KUOI History | Uncondensed

Photo by Kathi Wagner

Dan Tarter in KUOI Production room | Photo By Kathi Wagner

KUOI Radio, “Q-EE”, started as one of many amateur radio stations on the University of Idaho campus and evolved into one of two student-owned and operated stations west of the Mississippi. The musical format, always the mainstay of KUOI, changed from the smooth and popular sounds of Nat King Cole in the 1940s to the raw urban revolutionary rap of Public Enemy in 1990. KUOI survived inept student government, funding cuts, FCC rules, state watchdogs and a long line of student station managers who were reactionary at worst and brilliant at best. The news programming changed from homegrown productions to AP wire copy to the radical Pacifica Network. Non-musical production, which in the early days included Shakespearean plays, now features topics like “Hippie vs. Car,” a call-in show that features topics like women’s secret confessions. The story of KUOI is a story of luck and determination. Despite every obstacle thrown in its way, KUOI has survived.

If there ever was an inauspicious beginning, it was KUOI’s. Three paragraphs and a list of officers on the bottom page in the Argonaut announced the hours and schedule of operation. KUOI began as an engineering project in the attic of the old Electrical Engineering Annex Building, approximately where the parking lot to the present day Home Economics Building is located. Although certain icons can mean different things to different people, if a picture of Judy Garland and Mickey Rooney can be drawn in one’s mind, an idea of how KUOI was put together might be formed. With equipment borrowed from the NROTC, the university and other individuals, the “Voice of the Vandals” throbbed out over the airwaves with the whopping power of two watts.

KUOI was the product of a culture which it (KUOI), along with the rest of mass communication, would help dismantle. The campus was a close-knit fabric of living groups, and individuals were often identified by their living group. The Greeks had the Panhellenic and Intrafraternity Councils and the independents had the Independent Councils. Many off-campus students were returning to married GIs who, for the most part, kept to themselves. It was this camaraderie among the students that gave the station-founders the strength to build and expand KUOI. It was never just one student or a small clique of students that ran the show for themselves, but an all-for-one and one-for-all philosophy that powered students. Orval Hansen recalled that every Monday he would go from living group to living group picking up that week’s musical survey to see which son would be featured on the 5:15 Swing Time show.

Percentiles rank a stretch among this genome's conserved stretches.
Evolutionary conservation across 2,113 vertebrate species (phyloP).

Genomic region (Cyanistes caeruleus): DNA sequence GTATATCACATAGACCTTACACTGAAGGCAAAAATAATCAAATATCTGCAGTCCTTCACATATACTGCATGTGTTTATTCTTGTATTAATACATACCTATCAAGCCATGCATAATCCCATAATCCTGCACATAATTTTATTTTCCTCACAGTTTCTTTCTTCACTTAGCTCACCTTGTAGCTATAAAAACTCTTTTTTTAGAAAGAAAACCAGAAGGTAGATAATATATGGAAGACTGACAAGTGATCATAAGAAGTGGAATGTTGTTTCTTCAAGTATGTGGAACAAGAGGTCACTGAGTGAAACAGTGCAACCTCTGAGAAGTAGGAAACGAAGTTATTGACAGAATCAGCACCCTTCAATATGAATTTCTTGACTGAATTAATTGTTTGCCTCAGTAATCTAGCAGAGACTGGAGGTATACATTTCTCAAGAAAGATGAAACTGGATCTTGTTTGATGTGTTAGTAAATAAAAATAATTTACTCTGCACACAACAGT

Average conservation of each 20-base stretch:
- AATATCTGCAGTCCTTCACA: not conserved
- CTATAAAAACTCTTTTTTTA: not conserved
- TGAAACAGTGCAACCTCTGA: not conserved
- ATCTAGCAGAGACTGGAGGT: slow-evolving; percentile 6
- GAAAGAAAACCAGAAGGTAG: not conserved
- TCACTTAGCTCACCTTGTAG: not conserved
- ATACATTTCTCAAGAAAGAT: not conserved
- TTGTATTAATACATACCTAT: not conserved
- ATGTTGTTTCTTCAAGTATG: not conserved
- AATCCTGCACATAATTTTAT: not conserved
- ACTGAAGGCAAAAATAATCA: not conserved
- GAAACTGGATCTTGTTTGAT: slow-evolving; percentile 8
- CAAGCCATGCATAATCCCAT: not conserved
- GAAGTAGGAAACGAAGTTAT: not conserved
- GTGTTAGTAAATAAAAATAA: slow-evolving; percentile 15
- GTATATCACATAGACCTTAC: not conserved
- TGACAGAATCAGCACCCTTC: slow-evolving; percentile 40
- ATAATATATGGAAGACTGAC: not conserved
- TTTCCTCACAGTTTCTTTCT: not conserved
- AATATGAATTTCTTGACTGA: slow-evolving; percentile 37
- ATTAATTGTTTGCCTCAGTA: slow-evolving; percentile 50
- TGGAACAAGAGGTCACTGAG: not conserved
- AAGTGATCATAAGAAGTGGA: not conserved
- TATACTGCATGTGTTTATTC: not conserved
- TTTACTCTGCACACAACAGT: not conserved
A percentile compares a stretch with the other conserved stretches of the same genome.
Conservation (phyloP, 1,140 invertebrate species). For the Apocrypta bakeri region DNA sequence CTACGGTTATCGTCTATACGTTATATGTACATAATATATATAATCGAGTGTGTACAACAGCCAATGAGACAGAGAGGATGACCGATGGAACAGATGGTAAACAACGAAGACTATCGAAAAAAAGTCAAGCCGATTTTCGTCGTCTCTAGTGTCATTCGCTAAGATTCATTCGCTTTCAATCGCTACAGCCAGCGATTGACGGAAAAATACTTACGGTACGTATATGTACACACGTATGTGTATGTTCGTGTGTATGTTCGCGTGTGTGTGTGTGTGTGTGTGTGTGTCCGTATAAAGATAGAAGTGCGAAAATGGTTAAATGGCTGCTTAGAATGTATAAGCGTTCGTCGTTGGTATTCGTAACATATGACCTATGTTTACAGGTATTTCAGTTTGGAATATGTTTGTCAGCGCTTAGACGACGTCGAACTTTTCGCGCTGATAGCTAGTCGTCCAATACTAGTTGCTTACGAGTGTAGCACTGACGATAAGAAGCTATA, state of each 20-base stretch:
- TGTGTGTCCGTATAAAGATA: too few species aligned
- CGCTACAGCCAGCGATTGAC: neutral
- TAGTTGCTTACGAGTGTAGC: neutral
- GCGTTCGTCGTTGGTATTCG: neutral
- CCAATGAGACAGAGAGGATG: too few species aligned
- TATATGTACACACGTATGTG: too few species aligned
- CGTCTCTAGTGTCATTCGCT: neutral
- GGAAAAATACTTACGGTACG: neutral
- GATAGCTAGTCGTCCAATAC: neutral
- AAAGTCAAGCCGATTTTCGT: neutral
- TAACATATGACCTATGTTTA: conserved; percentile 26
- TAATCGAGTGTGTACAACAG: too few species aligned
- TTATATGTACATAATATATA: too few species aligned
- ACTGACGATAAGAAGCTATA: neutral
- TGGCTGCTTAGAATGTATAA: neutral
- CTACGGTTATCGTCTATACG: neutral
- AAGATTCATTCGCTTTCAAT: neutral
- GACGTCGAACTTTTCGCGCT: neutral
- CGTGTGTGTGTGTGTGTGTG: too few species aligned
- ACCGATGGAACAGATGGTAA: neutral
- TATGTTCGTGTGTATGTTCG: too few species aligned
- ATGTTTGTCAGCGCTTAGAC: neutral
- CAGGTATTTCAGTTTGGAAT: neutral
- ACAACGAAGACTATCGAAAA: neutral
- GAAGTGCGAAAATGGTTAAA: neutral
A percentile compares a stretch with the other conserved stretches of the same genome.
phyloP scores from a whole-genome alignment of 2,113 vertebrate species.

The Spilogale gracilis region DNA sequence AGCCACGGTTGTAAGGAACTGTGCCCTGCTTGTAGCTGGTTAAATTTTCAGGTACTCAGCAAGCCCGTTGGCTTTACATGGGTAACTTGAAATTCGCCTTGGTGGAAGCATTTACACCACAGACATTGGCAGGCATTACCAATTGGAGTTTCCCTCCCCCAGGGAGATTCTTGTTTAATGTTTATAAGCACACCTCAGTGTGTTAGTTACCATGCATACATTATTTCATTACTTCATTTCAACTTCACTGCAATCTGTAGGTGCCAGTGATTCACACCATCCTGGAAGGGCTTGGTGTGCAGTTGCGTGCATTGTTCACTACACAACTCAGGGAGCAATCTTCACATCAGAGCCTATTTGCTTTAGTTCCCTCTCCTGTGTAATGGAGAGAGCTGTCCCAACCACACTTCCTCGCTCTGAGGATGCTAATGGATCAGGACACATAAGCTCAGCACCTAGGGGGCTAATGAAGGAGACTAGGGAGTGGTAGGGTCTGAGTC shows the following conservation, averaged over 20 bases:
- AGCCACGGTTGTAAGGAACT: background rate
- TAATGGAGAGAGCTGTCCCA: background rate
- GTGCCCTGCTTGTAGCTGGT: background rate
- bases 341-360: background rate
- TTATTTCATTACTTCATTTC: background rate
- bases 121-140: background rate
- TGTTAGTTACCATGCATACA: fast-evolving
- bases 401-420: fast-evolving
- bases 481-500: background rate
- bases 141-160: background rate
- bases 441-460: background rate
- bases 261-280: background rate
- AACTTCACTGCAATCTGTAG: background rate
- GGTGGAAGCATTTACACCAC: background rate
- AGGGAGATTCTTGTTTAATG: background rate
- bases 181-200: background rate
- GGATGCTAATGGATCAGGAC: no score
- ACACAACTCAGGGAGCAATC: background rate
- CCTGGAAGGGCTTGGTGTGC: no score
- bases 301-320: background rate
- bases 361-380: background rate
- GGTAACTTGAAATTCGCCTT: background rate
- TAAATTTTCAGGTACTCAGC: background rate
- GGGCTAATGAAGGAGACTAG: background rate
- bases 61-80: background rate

This is not to say that there were not some dynamic individuals involved at the beginning. The Godfather of KUOI was Glenn Southworth, an electrical engineering major who would later go on to pioneer stereo recording. Ted Cady, son of the Dean of Engineering, was undoubtedly one of the most energetic characters on campus. It was he that would formalize KUOI on campus. Cady was assisted by Orval Hansen, who would later go on to Washington D.C. as a congressman and own five radio stations, and Sam Butterfield, who would later become head of USAID for Asia. Ambitious as they were, small hurdles would always be on the track for them to leap over.

One hurdle, that in a way epitomizes the era, was the hours that the station could operate. Class attendance in the “good old days” was not optional. Therefore, at the start, it was difficult to find daytime listeners and impossible to find the manpower to pull it off. There was also a paternalistic rule that said all freshmen had to be in their houses at 6:30 p.m., with quiet hours beginning at 7:30 p.m. KUOI had no choice but to limit the programming to 4-6 p.m. Nevertheless, 13 different programs could be heard during those weekday hours. Weekend programming had yet to arrive.


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